This event is part of the Collaboration for a Better World speaker series, sponsored by the Department of Integrative and Global Studies. This event is co-sponsored by the Latin American and Caribbean Studies program and the Global Lab.
Prof. Dr. Janet Hering is the Director of the Swiss Federal Institute of Aquatic Science & Technology (Eawag), Professor of Environmental Biogeochemistry at the Swiss Federal Institute of Technology, Zürich (ETHZ) and Professor of Environmental Chemistry at the Swiss Federal Institute of Technology, Lausanne (EPFL). As Director of Eawag, she oversees a staff of over 450, including approximately 175 researchers and 84 technical staff members. Research at Eawag focuses broadly on water and the water environment, encompassing the continuum from relatively unperturbed aquatic ecosystems to fully engineered water and wastewater management systems. In addition to its research activities, Eawag’s mandate encompasses both education and expert consulting. Eawag contributes to tertiary education in cooperation with degree-granting institutions, particularly its partner institutions within the Domain of the Swiss Federal Institute of Technology, and hosts about 150 Ph.D. students engaged in their thesis research.
Prof. Dr. Hering’s own research interests include the biogeochemical cycling of trace elements in natural waters, water treatment technologies for the removal of inorganic contaminants from drinking water, and knowledge exchange at the interface of science with policy and practice. Her research includes both laboratory and field experimental studies. She has been a member of the faculty of the California Institute of Technology and of the University of California, Los Angeles. She is a past recipient of the U.S. National Science Foundation’s Young Investigator Award and Presidential Faculty Fellows Award. She has served as an Associate Editor for the journal Environmental Science & Technology and is currently a member of the Board of Reviewing Editors for Science. Prof. Dr. Hering was elected as a member of the U.S. National Academy of Engineering in 2015 and as a foreign member of the Russian Academy of Natural Sciences in 2017. In October 2018, she received the 25th anniversary Clarke Prize, which recognizes outstanding contributions to research in water science, technology and policy.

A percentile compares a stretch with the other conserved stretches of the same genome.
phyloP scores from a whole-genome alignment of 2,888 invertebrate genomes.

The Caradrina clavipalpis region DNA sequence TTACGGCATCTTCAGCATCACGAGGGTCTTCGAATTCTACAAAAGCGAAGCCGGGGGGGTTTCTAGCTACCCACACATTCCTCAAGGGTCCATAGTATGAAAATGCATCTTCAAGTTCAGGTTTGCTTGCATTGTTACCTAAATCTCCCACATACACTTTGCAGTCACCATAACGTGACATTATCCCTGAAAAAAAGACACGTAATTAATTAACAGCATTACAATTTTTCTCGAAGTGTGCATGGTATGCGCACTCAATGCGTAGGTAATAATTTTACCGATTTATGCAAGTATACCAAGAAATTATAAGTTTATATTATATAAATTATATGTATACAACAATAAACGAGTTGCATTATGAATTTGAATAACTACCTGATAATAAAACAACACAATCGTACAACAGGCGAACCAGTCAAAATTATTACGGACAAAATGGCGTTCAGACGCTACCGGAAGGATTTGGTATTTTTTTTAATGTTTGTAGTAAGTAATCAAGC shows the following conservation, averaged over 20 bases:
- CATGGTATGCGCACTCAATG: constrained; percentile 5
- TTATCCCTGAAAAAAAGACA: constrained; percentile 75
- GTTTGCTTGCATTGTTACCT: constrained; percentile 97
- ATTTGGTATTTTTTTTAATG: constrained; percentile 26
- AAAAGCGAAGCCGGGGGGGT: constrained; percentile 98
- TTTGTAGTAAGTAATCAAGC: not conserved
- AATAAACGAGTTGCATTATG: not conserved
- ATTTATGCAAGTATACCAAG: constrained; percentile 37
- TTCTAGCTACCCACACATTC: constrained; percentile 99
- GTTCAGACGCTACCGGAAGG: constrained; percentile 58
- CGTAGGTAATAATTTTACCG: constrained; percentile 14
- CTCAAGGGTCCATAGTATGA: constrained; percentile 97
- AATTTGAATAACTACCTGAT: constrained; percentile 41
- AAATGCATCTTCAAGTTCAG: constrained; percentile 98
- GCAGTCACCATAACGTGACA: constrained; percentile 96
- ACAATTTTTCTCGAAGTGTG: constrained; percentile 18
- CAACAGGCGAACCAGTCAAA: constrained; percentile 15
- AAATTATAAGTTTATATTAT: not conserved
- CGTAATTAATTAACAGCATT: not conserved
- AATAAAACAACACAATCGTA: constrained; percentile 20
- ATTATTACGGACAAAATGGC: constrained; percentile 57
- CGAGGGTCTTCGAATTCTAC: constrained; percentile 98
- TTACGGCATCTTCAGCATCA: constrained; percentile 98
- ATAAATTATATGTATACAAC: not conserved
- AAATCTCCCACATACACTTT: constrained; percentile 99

Researchers at the Swiss Federal Institute of Aquatic Science and Technology (Eawag) gain knowledge partly through working on applied or expert consulting projects with stakeholders and practitioners. Such experiential or practical knowledge is highly context-specific and often remains tacit. How can such knowledge be generalized and made more broadly useful?